Genesis 28:10-16, Luke 13:20
tely to the heel of this brother, trying to keep Esau back so that he, Jacob, would be the first-born son. And God was there, in Jacob’s flight from his past to his future. After this dream, you might recall, Jacob goes on to a life filled with responsibility, love and family. His most beloved son, Joseph went onto the fame of starring in Joseph and the Technicolor Dreamcoat and he saved a nation of people from starvation.
The story of Jacob’s dream, with angels ascending and descending from heaven and God appearing beside Jacob is referred to as Jacob’s ladder. There is a theological term for such revelations of God. The visible manifestation of God is called a the/off/any. This appearance to Jacob is one of the rare times that God is revealed to humanity. While the Hebrew people felt that God was quite active in their world, they did not actually see God very often. Jesus realized that, in his time, the people of God had stopped directly connecting with God. The Torah Laws and the use of priests, sacrifices and ritual cleansing inhibited people from seeing how God was moving in their lives. And so Jesus reminded them in his stories. He showed them that in their everyday actions—they did not have to wait for a ritual or wait to be cleansed—in the everyday, God was being revealed. He gave to his followers a way to recognize their the/off/anies, their own visible manifestations of God. For Jesus knew, only in the revelation of God to all people could the kingdom of heaven, the kingdom of peace, the kingdom of God become known across all of Creation. And so, we notice God in the mustard tree, in the loaf of bread, in the quilt, in a welcome, in a kitchen full of witches baking the best cookies ever.
There have been times over the years in which we have had a bit extra come in, money that was not anticipated in our household budget. And when those times have come, we have a little ritual in our house. Before anything else is done with the money, I calculate what will be given away and I ask Christopher, where would you like to give it? To Stephen Lewis, to Child Haven, to the theatre? And each time I ask him this, he pauses for a moment and then he says, give it to the church. Each time he says this. I finally asked him—why SVUC and not the others? We know they do good work, why just the church? And this is what he said, “I want to give to the church because I see what good things are happening there. I see what impact our givings make on what the church is doing and what the church wants to do.” For Christopher, this is the living out of our offertory invite: remember that we do not give TO the church but we give THROUGH the church.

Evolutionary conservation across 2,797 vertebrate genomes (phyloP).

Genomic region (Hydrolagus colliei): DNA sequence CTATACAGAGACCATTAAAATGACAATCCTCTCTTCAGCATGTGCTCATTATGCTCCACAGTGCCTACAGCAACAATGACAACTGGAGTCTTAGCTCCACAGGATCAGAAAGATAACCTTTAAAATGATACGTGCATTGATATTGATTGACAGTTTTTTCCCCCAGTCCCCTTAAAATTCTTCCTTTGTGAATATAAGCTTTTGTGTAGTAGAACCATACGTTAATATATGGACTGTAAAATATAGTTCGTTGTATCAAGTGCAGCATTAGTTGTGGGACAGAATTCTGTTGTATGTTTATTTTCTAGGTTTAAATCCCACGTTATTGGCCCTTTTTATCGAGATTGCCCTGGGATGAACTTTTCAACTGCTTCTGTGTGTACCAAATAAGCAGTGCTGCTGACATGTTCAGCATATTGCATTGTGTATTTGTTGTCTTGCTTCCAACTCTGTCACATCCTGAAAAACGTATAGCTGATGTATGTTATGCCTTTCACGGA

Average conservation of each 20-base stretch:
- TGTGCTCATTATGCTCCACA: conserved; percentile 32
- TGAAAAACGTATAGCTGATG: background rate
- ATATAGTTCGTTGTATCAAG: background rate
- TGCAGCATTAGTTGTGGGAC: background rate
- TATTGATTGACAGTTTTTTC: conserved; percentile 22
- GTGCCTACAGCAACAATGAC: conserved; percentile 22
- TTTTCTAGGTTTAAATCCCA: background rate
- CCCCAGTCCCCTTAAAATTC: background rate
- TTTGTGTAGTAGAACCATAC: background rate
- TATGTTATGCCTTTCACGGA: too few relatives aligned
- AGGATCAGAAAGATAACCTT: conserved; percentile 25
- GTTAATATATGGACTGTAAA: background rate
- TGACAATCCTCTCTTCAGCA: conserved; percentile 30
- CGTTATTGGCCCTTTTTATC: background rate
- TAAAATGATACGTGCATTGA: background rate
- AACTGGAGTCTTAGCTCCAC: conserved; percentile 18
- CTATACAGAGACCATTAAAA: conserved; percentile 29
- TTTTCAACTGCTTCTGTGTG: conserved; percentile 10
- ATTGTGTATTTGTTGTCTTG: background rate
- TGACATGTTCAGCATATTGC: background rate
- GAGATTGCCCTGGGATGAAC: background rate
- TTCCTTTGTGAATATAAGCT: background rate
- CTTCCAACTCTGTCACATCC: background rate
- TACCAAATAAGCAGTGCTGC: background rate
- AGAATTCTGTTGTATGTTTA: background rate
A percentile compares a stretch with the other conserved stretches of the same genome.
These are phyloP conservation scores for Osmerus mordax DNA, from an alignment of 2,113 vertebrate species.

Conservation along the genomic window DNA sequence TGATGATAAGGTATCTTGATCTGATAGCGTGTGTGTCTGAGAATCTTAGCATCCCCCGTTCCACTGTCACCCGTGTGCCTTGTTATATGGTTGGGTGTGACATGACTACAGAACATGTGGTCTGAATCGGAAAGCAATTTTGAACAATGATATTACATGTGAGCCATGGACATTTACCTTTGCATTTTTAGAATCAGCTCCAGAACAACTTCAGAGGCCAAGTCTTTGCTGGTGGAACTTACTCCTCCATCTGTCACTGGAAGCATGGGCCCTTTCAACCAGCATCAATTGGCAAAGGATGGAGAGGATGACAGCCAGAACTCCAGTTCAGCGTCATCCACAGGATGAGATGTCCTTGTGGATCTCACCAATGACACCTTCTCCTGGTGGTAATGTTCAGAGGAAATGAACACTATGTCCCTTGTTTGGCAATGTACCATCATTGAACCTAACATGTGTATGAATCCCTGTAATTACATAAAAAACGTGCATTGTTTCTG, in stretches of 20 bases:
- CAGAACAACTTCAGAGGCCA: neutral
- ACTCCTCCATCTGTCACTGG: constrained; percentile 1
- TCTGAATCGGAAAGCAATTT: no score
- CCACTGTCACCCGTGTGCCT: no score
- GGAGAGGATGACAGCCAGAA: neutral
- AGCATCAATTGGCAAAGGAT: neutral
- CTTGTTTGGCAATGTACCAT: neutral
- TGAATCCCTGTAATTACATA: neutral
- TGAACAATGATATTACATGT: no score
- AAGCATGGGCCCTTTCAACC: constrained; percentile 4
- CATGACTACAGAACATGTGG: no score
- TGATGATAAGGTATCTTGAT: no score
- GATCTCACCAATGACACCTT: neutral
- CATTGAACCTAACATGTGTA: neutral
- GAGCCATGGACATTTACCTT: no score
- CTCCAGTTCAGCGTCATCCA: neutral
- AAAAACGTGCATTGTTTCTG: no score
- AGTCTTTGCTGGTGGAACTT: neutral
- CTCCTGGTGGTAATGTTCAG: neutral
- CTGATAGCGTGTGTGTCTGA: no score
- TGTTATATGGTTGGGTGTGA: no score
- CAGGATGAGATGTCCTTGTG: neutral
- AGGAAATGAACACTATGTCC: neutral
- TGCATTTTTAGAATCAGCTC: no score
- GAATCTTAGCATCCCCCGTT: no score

I think I would add, the reason why I want to give what we give each month to be used by this church is because I feel that God is in this place. Jacob says when he wakes from his dream, surely God is in this place and I did not know it. Surely God is in this place. The difference I think, for us in this community, is that we know God is in this place. We feel it. We experience it. In this place that we call holy ground, God is revealed each and every day. This community of faith has grown and shifted, it has moved homes and has evolved, this community of faith has a long history of following Jesus, it has been daring and strong, it has been careful and cautious, but always, always, God has been in this place. In this place, we are fed and we are loved so that we may travel the narrow path of Jesus, knowing we have companions in front of us and behind us, encouraging us to be the best we can be, to love the best that we can love, urging us to stand up for what is right and good, and comforting us when we fall down. For we know, the kingdom of God cannot happen without a community surrounding us, holding us, lifting us up and pushing us forward into growth, into healing, into transformations. That is why I give. Why do you?